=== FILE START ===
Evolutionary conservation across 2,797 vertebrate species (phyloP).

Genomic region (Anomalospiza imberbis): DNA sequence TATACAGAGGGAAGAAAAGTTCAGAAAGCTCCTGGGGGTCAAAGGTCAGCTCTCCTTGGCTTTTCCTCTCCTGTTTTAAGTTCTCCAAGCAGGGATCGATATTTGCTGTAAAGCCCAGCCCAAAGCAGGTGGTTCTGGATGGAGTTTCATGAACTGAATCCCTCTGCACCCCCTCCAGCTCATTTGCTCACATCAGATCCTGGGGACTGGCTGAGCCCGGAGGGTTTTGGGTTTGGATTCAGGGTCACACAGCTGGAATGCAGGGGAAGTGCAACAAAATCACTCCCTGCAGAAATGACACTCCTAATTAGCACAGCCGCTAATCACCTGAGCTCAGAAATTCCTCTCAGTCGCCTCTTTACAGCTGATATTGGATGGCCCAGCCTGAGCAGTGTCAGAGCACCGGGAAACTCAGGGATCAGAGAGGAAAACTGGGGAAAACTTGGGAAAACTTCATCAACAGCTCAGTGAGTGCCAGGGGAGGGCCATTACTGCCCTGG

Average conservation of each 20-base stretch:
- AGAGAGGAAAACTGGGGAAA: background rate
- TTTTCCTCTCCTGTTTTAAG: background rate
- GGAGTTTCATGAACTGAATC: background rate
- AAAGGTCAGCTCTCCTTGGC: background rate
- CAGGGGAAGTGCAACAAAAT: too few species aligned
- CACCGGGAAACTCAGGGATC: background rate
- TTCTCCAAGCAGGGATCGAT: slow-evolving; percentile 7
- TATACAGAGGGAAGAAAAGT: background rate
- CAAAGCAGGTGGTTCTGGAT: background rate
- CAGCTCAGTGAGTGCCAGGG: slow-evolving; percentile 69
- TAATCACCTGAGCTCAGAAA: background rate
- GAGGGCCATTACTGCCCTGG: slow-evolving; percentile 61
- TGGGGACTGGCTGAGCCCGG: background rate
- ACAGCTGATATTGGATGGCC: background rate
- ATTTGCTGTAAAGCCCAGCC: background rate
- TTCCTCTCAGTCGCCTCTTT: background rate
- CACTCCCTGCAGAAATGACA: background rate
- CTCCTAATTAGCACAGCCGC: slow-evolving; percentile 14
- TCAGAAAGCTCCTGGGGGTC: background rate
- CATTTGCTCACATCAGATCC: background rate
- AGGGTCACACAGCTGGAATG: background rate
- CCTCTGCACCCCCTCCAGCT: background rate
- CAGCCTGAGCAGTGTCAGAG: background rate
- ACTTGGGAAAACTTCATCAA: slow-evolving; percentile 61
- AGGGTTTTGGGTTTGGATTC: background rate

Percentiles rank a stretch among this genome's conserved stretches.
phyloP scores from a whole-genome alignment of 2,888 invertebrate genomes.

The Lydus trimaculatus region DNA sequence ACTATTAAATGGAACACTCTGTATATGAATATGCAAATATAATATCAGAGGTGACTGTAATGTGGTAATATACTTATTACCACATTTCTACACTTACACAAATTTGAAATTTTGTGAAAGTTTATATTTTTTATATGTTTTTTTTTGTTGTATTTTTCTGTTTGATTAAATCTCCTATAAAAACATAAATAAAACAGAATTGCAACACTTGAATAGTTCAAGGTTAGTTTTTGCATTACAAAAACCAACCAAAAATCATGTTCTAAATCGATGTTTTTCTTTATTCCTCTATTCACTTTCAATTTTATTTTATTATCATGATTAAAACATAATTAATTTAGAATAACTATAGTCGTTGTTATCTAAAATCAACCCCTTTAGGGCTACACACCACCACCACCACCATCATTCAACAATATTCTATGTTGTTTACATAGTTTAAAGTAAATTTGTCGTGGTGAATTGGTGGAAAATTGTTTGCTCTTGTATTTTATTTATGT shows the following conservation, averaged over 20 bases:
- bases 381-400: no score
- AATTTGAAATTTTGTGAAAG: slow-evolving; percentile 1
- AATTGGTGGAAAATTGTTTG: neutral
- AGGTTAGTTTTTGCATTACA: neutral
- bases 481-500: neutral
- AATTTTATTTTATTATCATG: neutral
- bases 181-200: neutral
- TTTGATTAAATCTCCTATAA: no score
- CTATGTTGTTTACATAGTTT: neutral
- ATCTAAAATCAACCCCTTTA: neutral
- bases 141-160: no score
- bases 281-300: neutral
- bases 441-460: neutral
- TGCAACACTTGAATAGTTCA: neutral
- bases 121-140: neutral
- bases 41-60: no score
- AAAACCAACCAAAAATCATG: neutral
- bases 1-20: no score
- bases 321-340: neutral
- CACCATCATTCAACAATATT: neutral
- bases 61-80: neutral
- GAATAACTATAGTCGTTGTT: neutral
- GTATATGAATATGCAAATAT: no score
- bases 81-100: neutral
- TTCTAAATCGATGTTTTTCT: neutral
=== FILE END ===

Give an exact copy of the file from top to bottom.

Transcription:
Evolutionary conservation across 2,797 vertebrate species (phyloP).

Genomic region (Anomalospiza imberbis): DNA sequence TATACAGAGGGAAGAAAAGTTCAGAAAGCTCCTGGGGGTCAAAGGTCAGCTCTCCTTGGCTTTTCCTCTCCTGTTTTAAGTTCTCCAAGCAGGGATCGATATTTGCTGTAAAGCCCAGCCCAAAGCAGGTGGTTCTGGATGGAGTTTCATGAACTGAATCCCTCTGCACCCCCTCCAGCTCATTTGCTCACATCAGATCCTGGGGACTGGCTGAGCCCGGAGGGTTTTGGGTTTGGATTCAGGGTCACACAGCTGGAATGCAGGGGAAGTGCAACAAAATCACTCCCTGCAGAAATGACACTCCTAATTAGCACAGCCGCTAATCACCTGAGCTCAGAAATTCCTCTCAGTCGCCTCTTTACAGCTGATATTGGATGGCCCAGCCTGAGCAGTGTCAGAGCACCGGGAAACTCAGGGATCAGAGAGGAAAACTGGGGAAAACTTGGGAAAACTTCATCAACAGCTCAGTGAGTGCCAGGGGAGGGCCATTACTGCCCTGG

Average conservation of each 20-base stretch:
- AGAGAGGAAAACTGGGGAAA: background rate
- TTTTCCTCTCCTGTTTTAAG: background rate
- GGAGTTTCATGAACTGAATC: background rate
- AAAGGTCAGCTCTCCTTGGC: background rate
- CAGGGGAAGTGCAACAAAAT: too few species aligned
- CACCGGGAAACTCAGGGATC: background rate
- TTCTCCAAGCAGGGATCGAT: slow-evolving; percentile 7
- TATACAGAGGGAAGAAAAGT: background rate
- CAAAGCAGGTGGTTCTGGAT: background rate
- CAGCTCAGTGAGTGCCAGGG: slow-evolving; percentile 69
- TAATCACCTGAGCTCAGAAA: background rate
- GAGGGCCATTACTGCCCTGG: slow-evolving; percentile 61
- TGGGGACTGGCTGAGCCCGG: background rate
- ACAGCTGATATTGGATGGCC: background rate
- ATTTGCTGTAAAGCCCAGCC: background rate
- TTCCTCTCAGTCGCCTCTTT: background rate
- CACTCCCTGCAGAAATGACA: background rate
- CTCCTAATTAGCACAGCCGC: slow-evolving; percentile 14
- TCAGAAAGCTCCTGGGGGTC: background rate
- CATTTGCTCACATCAGATCC: background rate
- AGGGTCACACAGCTGGAATG: background rate
- CCTCTGCACCCCCTCCAGCT: background rate
- CAGCCTGAGCAGTGTCAGAG: background rate
- ACTTGGGAAAACTTCATCAA: slow-evolving; percentile 61
- AGGGTTTTGGGTTTGGATTC: background rate

Percentiles rank a stretch among this genome's conserved stretches.
phyloP scores from a whole-genome alignment of 2,888 invertebrate genomes.

The Lydus trimaculatus region DNA sequence ACTATTAAATGGAACACTCTGTATATGAATATGCAAATATAATATCAGAGGTGACTGTAATGTGGTAATATACTTATTACCACATTTCTACACTTACACAAATTTGAAATTTTGTGAAAGTTTATATTTTTTATATGTTTTTTTTTGTTGTATTTTTCTGTTTGATTAAATCTCCTATAAAAACATAAATAAAACAGAATTGCAACACTTGAATAGTTCAAGGTTAGTTTTTGCATTACAAAAACCAACCAAAAATCATGTTCTAAATCGATGTTTTTCTTTATTCCTCTATTCACTTTCAATTTTATTTTATTATCATGATTAAAACATAATTAATTTAGAATAACTATAGTCGTTGTTATCTAAAATCAACCCCTTTAGGGCTACACACCACCACCACCACCATCATTCAACAATATTCTATGTTGTTTACATAGTTTAAAGTAAATTTGTCGTGGTGAATTGGTGGAAAATTGTTTGCTCTTGTATTTTATTTATGT shows the following conservation, averaged over 20 bases:
- bases 381-400: no score
- AATTTGAAATTTTGTGAAAG: slow-evolving; percentile 1
- AATTGGTGGAAAATTGTTTG: neutral
- AGGTTAGTTTTTGCATTACA: neutral
- bases 481-500: neutral
- AATTTTATTTTATTATCATG: neutral
- bases 181-200: neutral
- TTTGATTAAATCTCCTATAA: no score
- CTATGTTGTTTACATAGTTT: neutral
- ATCTAAAATCAACCCCTTTA: neutral
- bases 141-160: no score
- bases 281-300: neutral
- bases 441-460: neutral
- TGCAACACTTGAATAGTTCA: neutral
- bases 121-140: neutral
- bases 41-60: no score
- AAAACCAACCAAAAATCATG: neutral
- bases 1-20: no score
- bases 321-340: neutral
- CACCATCATTCAACAATATT: neutral
- bases 61-80: neutral
- GAATAACTATAGTCGTTGTT: neutral
- GTATATGAATATGCAAATAT: no score
- bases 81-100: neutral
- TTCTAAATCGATGTTTTTCT: neutral